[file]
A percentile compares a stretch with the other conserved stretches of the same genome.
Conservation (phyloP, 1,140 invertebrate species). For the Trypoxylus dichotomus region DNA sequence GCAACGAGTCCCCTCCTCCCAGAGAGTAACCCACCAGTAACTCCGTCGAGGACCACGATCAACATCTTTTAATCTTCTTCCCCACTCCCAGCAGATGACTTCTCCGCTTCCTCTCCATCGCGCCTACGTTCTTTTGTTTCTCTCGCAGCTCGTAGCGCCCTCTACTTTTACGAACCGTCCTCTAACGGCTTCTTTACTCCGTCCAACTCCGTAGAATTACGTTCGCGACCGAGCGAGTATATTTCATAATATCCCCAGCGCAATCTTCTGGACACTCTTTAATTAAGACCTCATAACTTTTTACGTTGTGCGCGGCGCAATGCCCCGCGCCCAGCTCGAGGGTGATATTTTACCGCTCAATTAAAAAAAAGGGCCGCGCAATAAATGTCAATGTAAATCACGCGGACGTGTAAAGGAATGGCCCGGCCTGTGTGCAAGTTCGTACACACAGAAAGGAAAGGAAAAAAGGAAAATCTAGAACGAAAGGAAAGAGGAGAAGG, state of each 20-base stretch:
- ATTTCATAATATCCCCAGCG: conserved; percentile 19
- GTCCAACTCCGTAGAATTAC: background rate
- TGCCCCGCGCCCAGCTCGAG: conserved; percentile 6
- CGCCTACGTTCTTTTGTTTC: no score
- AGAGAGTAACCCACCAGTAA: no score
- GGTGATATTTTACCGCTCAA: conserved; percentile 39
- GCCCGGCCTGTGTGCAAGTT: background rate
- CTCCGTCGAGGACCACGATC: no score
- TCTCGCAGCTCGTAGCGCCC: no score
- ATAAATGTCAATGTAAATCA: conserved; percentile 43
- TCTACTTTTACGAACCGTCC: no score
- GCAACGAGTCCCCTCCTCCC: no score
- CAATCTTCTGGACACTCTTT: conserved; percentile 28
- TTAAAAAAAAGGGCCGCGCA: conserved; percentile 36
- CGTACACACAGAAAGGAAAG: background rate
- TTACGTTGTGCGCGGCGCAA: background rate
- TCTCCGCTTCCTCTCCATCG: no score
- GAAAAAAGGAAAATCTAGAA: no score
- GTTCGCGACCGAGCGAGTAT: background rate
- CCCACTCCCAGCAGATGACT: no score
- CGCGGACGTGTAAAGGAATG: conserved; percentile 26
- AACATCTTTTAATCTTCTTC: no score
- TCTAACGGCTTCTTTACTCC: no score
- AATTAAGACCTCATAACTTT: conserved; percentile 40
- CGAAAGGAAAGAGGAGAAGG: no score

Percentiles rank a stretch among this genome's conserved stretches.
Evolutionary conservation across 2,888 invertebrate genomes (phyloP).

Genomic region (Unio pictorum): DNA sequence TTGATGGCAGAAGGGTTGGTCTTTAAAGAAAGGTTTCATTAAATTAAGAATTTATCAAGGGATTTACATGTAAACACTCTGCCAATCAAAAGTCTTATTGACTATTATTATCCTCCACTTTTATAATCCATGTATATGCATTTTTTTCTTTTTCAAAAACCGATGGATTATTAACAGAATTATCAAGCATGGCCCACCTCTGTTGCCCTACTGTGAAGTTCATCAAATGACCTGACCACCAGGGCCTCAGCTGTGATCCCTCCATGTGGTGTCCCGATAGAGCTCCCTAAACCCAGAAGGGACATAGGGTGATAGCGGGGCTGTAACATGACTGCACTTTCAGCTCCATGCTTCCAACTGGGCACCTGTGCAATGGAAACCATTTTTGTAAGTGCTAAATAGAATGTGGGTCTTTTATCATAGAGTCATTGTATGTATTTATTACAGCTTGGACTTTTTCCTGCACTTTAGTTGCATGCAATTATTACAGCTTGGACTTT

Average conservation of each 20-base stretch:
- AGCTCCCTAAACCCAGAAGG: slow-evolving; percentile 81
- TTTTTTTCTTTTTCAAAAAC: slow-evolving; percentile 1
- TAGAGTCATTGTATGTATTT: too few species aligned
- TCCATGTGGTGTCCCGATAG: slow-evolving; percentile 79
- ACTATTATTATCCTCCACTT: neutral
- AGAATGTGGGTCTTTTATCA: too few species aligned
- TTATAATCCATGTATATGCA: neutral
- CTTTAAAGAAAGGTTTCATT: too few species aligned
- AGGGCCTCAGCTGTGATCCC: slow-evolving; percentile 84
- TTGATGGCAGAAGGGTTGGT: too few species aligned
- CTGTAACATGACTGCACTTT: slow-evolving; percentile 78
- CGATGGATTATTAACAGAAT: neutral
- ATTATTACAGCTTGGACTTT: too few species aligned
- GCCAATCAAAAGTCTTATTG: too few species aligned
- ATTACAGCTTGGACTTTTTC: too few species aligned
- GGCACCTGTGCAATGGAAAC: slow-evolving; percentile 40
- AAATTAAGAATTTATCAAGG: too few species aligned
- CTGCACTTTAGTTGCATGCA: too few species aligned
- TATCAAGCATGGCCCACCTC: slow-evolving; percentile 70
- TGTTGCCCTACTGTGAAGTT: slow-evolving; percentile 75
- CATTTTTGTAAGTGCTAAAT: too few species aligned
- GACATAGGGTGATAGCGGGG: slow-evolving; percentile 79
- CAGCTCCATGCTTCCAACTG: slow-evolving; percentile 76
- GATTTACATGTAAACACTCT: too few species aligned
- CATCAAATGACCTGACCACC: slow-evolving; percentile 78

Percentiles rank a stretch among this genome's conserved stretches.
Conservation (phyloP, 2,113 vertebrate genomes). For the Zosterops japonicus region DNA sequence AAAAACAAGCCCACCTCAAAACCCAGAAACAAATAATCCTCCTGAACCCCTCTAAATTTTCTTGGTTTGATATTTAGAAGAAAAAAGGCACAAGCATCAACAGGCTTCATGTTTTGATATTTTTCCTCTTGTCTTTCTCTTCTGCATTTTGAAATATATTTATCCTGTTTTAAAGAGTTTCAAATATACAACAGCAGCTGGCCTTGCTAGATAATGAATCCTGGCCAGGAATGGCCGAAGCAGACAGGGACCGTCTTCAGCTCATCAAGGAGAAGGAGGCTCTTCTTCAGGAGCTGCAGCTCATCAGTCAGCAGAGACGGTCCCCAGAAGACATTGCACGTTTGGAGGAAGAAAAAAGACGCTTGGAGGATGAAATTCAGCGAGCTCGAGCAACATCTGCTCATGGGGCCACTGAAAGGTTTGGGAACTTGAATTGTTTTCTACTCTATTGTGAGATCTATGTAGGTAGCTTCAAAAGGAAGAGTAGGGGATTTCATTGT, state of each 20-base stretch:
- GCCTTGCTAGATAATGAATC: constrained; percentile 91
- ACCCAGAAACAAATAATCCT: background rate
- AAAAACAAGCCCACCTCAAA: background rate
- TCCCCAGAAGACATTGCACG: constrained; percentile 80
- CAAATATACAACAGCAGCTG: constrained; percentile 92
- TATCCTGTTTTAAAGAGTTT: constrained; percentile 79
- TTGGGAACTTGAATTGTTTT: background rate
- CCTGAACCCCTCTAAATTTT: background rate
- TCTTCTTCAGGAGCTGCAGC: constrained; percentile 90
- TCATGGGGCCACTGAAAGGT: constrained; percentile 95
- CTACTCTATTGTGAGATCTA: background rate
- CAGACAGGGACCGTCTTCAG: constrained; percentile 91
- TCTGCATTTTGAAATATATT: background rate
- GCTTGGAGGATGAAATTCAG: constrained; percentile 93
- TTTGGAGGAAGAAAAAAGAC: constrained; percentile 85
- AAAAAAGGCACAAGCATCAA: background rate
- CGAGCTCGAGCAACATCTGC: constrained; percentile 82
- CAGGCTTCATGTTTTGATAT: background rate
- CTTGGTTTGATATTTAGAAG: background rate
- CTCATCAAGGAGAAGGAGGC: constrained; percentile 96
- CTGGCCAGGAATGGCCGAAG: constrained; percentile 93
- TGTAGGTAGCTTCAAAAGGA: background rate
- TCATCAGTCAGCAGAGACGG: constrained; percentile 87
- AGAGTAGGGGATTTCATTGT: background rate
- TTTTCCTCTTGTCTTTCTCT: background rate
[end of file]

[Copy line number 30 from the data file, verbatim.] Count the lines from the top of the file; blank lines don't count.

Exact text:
Genomic region (Unio pictorum): DNA sequence TTGATGGCAGAAGGGTTGGTCTTTAAAGAAAGGTTTCATTAAATTAAGAATTTATCAAGGGATTTACATGTAAACACTCTGCCAATCAAAAGTCTTATTGACTATTATTATCCTCCACTTTTATAATCCATGTATATGCATTTTTTTCTTTTTCAAAAACCGATGGATTATTAACAGAATTATCAAGCATGGCCCACCTCTGTTGCCCTACTGTGAAGTTCATCAAATGACCTGACCACCAGGGCCTCAGCTGTGATCCCTCCATGTGGTGTCCCGATAGAGCTCCCTAAACCCAGAAGGGACATAGGGTGATAGCGGGGCTGTAACATGACTGCACTTTCAGCTCCATGCTTCCAACTGGGCACCTGTGCAATGGAAACCATTTTTGTAAGTGCTAAATAGAATGTGGGTCTTTTATCATAGAGTCATTGTATGTATTTATTACAGCTTGGACTTTTTCCTGCACTTTAGTTGCATGCAATTATTACAGCTTGGACTTT